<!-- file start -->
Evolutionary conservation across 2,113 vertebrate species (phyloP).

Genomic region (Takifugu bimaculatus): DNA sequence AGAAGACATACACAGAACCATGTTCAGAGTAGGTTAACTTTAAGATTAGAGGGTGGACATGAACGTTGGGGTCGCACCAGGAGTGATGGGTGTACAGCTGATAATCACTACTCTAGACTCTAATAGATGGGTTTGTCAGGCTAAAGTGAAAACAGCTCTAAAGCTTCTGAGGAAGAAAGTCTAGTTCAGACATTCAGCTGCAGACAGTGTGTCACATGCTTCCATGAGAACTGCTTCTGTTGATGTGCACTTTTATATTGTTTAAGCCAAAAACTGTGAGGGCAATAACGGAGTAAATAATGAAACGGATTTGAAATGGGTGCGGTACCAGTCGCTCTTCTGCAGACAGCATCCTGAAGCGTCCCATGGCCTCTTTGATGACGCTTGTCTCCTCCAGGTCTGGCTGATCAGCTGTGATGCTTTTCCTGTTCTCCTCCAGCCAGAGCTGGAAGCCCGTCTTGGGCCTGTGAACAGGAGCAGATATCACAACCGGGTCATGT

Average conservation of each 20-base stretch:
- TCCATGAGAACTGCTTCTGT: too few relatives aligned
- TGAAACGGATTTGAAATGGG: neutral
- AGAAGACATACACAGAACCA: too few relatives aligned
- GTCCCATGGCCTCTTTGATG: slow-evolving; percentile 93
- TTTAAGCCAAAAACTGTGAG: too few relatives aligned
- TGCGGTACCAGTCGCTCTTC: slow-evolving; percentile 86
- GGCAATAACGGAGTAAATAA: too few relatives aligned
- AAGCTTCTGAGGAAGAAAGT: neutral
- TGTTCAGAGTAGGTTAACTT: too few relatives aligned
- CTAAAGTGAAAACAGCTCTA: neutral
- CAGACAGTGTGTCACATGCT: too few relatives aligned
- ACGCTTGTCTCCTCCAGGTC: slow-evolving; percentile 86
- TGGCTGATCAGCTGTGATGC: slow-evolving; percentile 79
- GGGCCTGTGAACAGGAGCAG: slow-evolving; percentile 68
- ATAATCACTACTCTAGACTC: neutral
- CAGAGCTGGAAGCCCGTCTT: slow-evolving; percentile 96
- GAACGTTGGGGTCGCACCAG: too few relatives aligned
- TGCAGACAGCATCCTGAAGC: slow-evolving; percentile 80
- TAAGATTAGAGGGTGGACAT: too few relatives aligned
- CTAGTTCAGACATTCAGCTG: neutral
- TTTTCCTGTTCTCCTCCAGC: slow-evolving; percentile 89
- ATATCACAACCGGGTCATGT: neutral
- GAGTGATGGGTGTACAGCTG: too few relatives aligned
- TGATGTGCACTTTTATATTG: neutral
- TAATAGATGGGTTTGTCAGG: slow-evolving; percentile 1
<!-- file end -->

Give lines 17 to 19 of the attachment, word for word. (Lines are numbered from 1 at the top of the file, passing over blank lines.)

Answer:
- GGGCCTGTGAACAGGAGCAG: slow-evolving; percentile 68
- ATAATCACTACTCTAGACTC: neutral
- CAGAGCTGGAAGCCCGTCTT: slow-evolving; percentile 96